I. IT IS OF THE GREATEST IMPORTANCE WHAT THAT IS WHICH IS CONTINUALLY BEFORE US. That which is constantly in a man's eye must help very largely to shape him. I have heard a very significant criticism on a certain picture, to the effect that, though it was a good piece of artistic work, it was not a good picture to live with. You would not wish to have hanging up in your sitting room, and constantly in sight of your children, a picture of Herodias with the head of John the Baptist, or of a crazed mother in the act of murdering her babe. You try to keep pictures of wholesome subjects as well as of beautiful forms before your children's eyes; because you know that they are insensibly educated by familiarity with such things. In an age of few books, men and women learned mostly by the eye. It was not wholly nor mostly idolatry which filled the old churches up with pictures. The visitor to St. Mark's, in Venice, may follow for himself the footsteps of the earlier catechumen; ]passing into the Christian temple through a vestibule of Old Testament history wrought in mosaic pictures, and then reading on the walls and domes within the truths of crucifixion, resurrection, the baptism of the Spirit, and the coming of the Lord to judgment, — all arranged in the order of Christian thought. The peasant who passed over the old wooden bridge over the torrent at Lucerne had daffy before him, in the painted compartments of the bridge, a reminder of that other stream which all must cross sooner or later. Nature sets her mark on character. If her surroundings are gloomy and savage. they impart a sombre tone to the men who live among them: — Men tend to be narrowed or broadened by their daily task. The man who has columns of figures forever before him may easily degenerate into a mere calculating machine. If the thing which is constantly before us is larger and better than ourselves, its hourly presence rebukes our littleness and our badness, and works to assimilate us to itself. If it is worse than ourselves it draws downward. There was philosophy as well as enthusiasm in the apostle's exhortation to run, looking unto Jesus, and in Paul keeping his eye on the prize of his high calling, and reaching forth to that which is before.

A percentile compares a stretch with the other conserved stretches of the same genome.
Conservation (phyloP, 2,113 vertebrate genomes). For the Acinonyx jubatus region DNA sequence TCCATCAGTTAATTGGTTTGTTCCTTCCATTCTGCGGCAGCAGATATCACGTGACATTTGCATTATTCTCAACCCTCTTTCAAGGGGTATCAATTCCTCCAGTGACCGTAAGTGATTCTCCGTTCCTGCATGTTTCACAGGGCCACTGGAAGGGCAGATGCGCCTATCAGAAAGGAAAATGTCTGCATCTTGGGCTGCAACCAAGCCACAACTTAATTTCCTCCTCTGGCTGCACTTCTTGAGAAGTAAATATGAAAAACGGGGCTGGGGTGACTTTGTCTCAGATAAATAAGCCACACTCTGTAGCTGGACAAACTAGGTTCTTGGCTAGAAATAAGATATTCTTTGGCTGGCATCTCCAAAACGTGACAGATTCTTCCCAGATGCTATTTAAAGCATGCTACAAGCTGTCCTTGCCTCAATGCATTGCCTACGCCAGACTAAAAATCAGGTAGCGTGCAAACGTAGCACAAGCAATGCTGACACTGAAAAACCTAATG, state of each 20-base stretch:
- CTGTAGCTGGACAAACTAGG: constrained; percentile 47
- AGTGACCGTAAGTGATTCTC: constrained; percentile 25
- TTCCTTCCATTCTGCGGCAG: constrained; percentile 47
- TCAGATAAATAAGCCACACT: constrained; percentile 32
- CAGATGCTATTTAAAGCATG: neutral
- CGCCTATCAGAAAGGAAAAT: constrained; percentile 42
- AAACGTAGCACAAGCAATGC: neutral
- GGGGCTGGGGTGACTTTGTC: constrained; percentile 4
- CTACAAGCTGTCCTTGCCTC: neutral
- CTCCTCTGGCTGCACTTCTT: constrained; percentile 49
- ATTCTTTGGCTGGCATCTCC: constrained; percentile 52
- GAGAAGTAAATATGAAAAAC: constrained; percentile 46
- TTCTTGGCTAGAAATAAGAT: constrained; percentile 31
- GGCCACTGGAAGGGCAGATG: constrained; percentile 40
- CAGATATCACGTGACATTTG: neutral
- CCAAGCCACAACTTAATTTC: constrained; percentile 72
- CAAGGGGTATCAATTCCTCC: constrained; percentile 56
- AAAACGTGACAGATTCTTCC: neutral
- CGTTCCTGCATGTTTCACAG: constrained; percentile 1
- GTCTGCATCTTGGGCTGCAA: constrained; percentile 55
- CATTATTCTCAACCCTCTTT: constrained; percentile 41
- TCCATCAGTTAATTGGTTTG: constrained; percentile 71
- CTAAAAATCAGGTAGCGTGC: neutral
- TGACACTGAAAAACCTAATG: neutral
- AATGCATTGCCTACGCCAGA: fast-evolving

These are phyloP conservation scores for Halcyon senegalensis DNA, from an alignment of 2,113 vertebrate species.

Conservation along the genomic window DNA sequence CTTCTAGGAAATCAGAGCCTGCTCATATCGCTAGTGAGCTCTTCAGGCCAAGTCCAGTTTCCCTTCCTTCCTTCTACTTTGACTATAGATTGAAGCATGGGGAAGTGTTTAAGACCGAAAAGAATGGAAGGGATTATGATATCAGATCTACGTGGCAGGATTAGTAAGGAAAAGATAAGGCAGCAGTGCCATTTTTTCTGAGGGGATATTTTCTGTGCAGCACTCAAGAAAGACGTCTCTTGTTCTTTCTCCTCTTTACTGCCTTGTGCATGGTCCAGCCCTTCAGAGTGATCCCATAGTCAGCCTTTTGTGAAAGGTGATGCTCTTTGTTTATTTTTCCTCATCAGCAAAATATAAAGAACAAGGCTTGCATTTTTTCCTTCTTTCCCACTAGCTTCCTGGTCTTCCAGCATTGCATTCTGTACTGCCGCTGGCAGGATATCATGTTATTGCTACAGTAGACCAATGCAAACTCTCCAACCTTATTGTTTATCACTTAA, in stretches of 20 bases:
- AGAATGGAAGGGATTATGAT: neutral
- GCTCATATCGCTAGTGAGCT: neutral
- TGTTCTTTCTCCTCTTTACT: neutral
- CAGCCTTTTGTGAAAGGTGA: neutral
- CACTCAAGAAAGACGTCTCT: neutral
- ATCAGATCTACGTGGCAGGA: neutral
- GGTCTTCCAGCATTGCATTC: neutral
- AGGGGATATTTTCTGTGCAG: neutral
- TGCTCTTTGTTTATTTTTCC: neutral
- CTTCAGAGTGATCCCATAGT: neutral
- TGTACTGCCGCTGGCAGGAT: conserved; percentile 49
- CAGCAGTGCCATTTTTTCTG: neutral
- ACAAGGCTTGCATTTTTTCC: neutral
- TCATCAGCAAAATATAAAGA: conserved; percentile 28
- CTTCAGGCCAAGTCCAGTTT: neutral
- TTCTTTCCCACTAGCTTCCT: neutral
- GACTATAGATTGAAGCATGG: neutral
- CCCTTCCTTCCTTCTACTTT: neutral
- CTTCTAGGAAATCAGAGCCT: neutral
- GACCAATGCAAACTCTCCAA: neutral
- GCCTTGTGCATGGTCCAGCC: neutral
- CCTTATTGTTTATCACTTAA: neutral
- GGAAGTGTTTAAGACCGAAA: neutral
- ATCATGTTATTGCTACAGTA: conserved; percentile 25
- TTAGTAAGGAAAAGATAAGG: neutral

II. BUT IT MAY BE ASKED, IS NOT GOD ALWAYS BEFORE US? Can we help its being so? Assuredly. we can. David. does not. say, "The Lord is always," etc.," but, "I have set Him always," etc. His own will and act have had something to do with the matter. He has been at pains to bring God into the foreground, and to keep Him there. Because God is ever manifesting Himself, because every common bush is afire with Him, it does not follow that men recognise the fact. They do not. There is abundance of sweet music, but there are multitudes of people to whom it means no more than the rumble of the carts in the streets.

III. THUS, THEN, GOD WILL NOT BE IN ANY TRUE SENSE BEFORE OUR FACE UNLESS WE SET HIM THERE. It needs special training, determination, and practice. There is a spiritual inertia to be overcome, and a perverse tendency. The bar of steel does not point naturally to the pole, but anywhere. It must be acted on from without, must have magnetic virtue imparted to it. And persistency is needed. I have set the Lord "always" before me. It was not enough that once or twice God was in the line of vision, He was to be kept there. A compass needle would be to a sailor of no more account than a knitting needle, if only by some shock it were made to point northwards. It is the fact of its always pointing there that gives it its value. And it is this fact of persistence which gives value to David's saying. When a man has shut himself up to one thing as the source and strength of his happiness he will find out a great deal about that one thing. Thus did Robinson Crusoe, when he found out that he should have to live on his island. And so is it with men and God.


1. He finds Him self-revealed. In the Shinto temples in Japan the shrines contain no altars, pulpits, or pictures, but only a circular steel mirror. What it means is not known. But it would be an appropriate symbol for a Christian shrine. James draws a picture of a man beholding his natural face in a glass. The man who studies God studies self at the same time.

2. It carries with it a power of growth. For God is ever going before us and beckoning us on. A mountain is a constant temptation to climb, and when we find yet higher summits beyond we want to climb them also. And so is it in learning of God.

3. It engenders hope. Amid the darkness and vagueness of the Old Testament future, this Psalm is like a sweet flute note amid the crash and discord of a vast orchestra. I know of nothing more soothing than these verses. "I shall not be moved"; all is well, "because He is at my right hand."

(Marvin Vincent, D. D.)

Now, the two expressions, "before me" and "in Thy presence," are substantially synonymous and convertible. Notice the other clause. "He is at my right hand." "At Thy right hand are pleasures for evermore." God before my face, and I before God's face; God at my right hand, and I glad at His.